The Amazighs first weaver of North Africa

The Amazighs first weaver of North Africa

The Amazighs have lived in Morocco for more than five millennia. The origin of carpet weaving by the Amazigh populations also goes back several millennia. The Amazigh carpet is emblematic of the culture, these carpets are handmade by women, their patterns and meanings are part of a very ancient tradition. The hand-spun fabric they created bore the name of the tribe concerned, and they used natural fibers to create coats, carpets and other fabrics.


Amazigh carpets originated in the Middle Atlas and the plains around Marrakech. It is said that their origins date back to the 2nd century B.C. These carpets are the traditional rural art practiced by the women of nomadic or semi-nomadic peoples. They are made from the virgin wool of the sheep and goats of their herds. The women make them during their rare hours of leisure in order to use them as mattresses and blankets. It is their most precious possession and their pride. In short, it is their work of art through which they have been able to express their creativity.


At the time, the loom was considered an animated being that was revered and feared. Empty, it was dead, but as long as the threads were taut, it was alive. It was forbidden for men to use it. When it was time to remove the carpet from the loom, the women would sing because it meant death and the need to mourn.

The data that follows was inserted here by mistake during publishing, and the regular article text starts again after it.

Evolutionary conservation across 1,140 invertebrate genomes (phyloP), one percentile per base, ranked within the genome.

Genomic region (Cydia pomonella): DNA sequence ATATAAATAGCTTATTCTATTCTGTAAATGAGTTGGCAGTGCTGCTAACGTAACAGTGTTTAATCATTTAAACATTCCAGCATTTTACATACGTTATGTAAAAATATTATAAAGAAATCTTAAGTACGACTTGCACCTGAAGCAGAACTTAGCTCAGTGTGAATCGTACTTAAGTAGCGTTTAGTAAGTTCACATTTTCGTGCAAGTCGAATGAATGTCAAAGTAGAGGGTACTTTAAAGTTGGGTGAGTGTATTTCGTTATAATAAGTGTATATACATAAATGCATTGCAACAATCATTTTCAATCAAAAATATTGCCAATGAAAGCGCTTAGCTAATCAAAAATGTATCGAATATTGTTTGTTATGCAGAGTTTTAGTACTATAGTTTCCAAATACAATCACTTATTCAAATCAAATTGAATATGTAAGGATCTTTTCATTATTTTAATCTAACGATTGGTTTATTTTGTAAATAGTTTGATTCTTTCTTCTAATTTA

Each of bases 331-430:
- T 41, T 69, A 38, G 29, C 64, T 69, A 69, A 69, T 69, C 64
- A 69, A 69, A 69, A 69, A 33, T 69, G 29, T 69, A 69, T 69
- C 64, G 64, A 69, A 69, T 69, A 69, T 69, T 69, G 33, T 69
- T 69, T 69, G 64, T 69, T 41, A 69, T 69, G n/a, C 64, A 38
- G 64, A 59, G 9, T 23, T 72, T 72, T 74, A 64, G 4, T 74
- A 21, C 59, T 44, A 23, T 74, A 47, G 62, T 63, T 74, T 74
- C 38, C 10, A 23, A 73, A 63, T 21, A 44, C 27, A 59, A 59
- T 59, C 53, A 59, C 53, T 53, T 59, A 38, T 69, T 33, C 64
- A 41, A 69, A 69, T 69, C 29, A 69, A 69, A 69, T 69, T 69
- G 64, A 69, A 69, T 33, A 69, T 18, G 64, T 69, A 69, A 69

The indigenous Amazigh populations created a specific knot called the Berber knot. It should also be noted that contrary to oriental carpets, they are never made on model but according to the desire of the woman who makes them.


The lines represented on the carpets evoke symbols found in rock art. The lattice, the diamond, the succession evoke each in its own way femininity, mating and procreation. 


the integration of these forms in Le Corbusier's architecture. Henri Matisse (1869-1954) called them "white giants".

In recent years, it has experienced a boom, especially the carpet of Beni Ourain. All decoration brands make copies and sell the carpet "Berber style". Faced with this popular success, many Amazigh carpet experts share more of Timothy Wealon's thoughts:
"I don't see them as a passing trend, but rather as a decorative element that will always be present in interior design."